“Don’t Let Yesterday Use Up Too Much Of Today” is the saying on a plaque that I keep in my bedroom. I bought it to remind me of the importance of the here and now. All too often, I brooded over the past reliving former injustices — both real and imagined. I hoarded my painful memories and unresolved issues much as I stock piled possessions: the plastic wreath from my father’s funeral, my grandmother’s treadle sewing machine, my uncle’s gramophone and my own thoughts and feelings that I kept buried deep within. I tucked them all away where they fueled my very own pity party and helped me to remain stuck in the muck and mire.
No wonder I became so ill. I refused to let anything go. I refused to recognize the joy and beauty in my own life. Instead I chose to dwell on the sorrow that kept me from recognizing the positives and progressing with my life.
At long last I appreciate the bumps in the road, the ups and down that we all experience. Now I am able to look at challenges as opportunities to help me to learn and grow and develop my character. Finally I am able to let go of my past.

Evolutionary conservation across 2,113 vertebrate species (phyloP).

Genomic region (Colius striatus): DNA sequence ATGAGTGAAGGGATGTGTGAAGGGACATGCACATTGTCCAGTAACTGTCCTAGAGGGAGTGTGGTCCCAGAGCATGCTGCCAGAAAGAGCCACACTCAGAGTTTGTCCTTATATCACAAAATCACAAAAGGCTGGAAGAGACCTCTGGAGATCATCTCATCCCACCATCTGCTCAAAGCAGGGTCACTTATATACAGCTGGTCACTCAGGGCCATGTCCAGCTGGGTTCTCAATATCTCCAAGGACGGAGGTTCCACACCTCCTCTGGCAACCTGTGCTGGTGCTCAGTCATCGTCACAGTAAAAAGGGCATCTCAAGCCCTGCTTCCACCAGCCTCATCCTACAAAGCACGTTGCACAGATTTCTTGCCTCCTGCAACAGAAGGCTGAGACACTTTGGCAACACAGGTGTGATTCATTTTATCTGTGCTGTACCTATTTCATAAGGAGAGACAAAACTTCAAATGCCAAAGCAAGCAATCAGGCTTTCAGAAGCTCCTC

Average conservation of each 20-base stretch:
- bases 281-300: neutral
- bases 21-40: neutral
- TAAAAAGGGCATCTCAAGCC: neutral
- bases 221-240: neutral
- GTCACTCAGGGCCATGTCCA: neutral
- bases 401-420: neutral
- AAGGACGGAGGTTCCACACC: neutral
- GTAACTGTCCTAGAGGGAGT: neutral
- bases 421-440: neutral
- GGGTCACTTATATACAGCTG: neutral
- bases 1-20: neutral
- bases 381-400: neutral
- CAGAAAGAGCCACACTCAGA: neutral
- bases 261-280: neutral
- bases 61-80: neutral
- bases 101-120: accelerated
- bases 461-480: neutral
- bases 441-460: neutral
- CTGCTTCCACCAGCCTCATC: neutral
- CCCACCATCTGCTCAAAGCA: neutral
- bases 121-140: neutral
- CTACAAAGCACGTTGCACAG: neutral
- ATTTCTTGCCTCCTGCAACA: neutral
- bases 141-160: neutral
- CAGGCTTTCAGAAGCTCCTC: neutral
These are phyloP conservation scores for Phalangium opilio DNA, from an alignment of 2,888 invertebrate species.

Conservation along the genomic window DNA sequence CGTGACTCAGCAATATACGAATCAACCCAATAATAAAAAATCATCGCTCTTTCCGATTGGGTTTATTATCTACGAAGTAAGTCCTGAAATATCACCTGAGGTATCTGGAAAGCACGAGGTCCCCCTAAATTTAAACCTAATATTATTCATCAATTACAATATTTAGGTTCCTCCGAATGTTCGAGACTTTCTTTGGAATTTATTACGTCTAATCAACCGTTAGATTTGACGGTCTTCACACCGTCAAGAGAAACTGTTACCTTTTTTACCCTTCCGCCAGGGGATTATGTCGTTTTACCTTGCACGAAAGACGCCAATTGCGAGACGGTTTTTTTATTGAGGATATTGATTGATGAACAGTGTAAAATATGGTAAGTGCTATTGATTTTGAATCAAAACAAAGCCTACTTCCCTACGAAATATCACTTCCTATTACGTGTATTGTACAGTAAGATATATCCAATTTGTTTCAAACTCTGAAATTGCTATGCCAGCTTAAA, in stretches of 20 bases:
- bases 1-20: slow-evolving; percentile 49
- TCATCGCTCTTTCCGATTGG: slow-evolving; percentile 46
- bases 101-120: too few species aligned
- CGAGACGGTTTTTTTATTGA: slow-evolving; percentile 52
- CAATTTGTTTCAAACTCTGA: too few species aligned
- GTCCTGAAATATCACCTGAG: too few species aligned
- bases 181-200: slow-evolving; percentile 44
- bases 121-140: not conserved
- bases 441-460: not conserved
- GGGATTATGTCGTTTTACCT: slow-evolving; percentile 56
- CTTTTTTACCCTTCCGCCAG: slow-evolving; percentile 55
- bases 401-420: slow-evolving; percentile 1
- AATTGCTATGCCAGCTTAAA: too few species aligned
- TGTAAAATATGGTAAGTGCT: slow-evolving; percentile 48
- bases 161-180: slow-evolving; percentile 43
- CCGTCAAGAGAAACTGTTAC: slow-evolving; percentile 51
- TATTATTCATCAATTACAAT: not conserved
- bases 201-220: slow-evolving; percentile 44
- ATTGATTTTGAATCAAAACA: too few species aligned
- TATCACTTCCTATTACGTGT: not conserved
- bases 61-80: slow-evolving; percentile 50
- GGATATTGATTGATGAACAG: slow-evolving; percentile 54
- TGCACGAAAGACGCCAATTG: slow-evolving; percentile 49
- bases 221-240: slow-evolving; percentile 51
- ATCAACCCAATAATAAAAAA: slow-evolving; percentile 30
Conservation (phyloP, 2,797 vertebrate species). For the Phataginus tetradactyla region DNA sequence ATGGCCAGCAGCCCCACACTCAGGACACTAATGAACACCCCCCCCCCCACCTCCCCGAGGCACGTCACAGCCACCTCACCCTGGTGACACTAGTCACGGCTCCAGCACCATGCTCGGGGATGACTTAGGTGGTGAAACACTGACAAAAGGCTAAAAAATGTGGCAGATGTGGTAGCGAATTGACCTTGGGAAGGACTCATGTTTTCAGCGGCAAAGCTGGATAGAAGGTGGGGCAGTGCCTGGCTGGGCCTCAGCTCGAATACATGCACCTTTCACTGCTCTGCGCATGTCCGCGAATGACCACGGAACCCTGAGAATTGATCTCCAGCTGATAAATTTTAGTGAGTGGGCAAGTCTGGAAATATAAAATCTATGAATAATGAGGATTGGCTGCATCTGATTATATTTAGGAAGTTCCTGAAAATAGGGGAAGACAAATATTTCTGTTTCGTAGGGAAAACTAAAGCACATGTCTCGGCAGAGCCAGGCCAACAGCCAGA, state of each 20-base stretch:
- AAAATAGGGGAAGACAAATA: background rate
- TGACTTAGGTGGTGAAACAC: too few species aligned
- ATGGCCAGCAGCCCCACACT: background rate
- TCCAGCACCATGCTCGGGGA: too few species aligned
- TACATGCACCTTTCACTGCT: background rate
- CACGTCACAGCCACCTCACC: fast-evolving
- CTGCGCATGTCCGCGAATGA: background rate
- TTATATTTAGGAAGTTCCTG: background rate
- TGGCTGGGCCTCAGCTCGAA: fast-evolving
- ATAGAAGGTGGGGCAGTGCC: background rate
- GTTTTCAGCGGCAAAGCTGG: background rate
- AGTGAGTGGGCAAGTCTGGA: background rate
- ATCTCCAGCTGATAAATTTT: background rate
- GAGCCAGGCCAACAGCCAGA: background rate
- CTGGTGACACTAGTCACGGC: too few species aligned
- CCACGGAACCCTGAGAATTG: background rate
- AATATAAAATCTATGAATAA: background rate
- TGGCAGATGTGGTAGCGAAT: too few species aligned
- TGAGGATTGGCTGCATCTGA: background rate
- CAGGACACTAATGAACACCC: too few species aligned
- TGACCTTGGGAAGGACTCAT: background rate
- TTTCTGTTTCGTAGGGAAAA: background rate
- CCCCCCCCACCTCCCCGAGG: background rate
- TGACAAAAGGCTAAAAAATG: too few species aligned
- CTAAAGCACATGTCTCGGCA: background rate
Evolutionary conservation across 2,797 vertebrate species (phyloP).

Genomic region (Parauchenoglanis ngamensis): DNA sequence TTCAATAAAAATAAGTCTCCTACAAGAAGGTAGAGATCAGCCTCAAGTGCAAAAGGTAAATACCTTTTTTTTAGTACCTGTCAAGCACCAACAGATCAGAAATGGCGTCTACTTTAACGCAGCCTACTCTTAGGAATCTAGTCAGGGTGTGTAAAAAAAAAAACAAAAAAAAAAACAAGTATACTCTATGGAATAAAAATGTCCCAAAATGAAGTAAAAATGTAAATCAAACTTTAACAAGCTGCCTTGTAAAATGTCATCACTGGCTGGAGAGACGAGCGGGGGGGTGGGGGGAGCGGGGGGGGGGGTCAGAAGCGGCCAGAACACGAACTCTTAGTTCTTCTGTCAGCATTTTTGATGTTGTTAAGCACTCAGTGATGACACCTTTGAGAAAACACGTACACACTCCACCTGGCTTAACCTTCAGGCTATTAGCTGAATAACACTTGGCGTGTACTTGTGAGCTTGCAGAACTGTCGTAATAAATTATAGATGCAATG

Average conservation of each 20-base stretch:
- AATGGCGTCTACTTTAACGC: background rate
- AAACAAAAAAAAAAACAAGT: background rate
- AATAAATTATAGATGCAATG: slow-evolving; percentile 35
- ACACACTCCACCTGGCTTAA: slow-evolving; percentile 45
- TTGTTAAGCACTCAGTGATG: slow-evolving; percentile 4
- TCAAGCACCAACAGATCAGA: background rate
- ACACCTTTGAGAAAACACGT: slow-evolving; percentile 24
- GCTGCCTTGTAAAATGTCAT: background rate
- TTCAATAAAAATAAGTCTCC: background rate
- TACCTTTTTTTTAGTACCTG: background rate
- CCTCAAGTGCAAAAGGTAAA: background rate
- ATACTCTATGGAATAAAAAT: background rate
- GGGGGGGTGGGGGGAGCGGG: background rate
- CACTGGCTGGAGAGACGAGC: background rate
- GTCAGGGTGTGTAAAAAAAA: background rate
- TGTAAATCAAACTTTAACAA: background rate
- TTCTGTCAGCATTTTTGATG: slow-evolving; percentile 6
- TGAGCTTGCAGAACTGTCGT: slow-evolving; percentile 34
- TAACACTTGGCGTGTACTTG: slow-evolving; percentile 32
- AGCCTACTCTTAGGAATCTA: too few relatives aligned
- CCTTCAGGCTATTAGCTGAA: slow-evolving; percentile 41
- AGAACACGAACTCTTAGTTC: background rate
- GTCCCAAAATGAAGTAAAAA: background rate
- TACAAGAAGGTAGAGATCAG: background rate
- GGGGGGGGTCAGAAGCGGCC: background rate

When I cleaned out the attic of my childhood home, I garbaged my father’s dusty, faded, plastic funeral wreath. When I sold my own house I also sold my grandmother’s treadle sewing machine. And one of my stepsons has my uncle’s gramophone. I hope these and all of the other “treasures” that I held onto for so long bring pleasure to their new owners. No longer do I need them or rely on their physical presence.
When I close my eyes I still see them. I still hear the whir of the treadle and the click, click, click of the needle as my grandmother feeds the patterned broadcloth for a new housedress into her antique sewing machine. There she sits with stickpins between her lips, busy with her sewing, but never too busy to stop and give me a hug.
I see the wooden gramophone with its carved swirls, the doors that opened to reveal the speakers and the crank that I wound to make the turntable spin — the same crank that flew back and bruised my wrist when I wound it too tight. I hear the needle scraping on the grooves in the 78 record as Patty Page sings, “How Much is That Doggy in the Window?” And, just as I did when I was six, I smile and feel the warmth inside.
The memories are still with me but they do not consume me. I am able to forgive myself and others for the pains that I have both felt and caused. The past has lessons to teach. Hopefully I have learned from them and no longer repeat former behaviors that have caused me grief. I prefer to live in the present sharing my treasures, my feelings and who I truly am. I look forward to each new day and the adventure it holds. After all, there are new lessons to learn and new experiences to savor.
My yesterdays will always be with me but they no longer use up so much of my todays.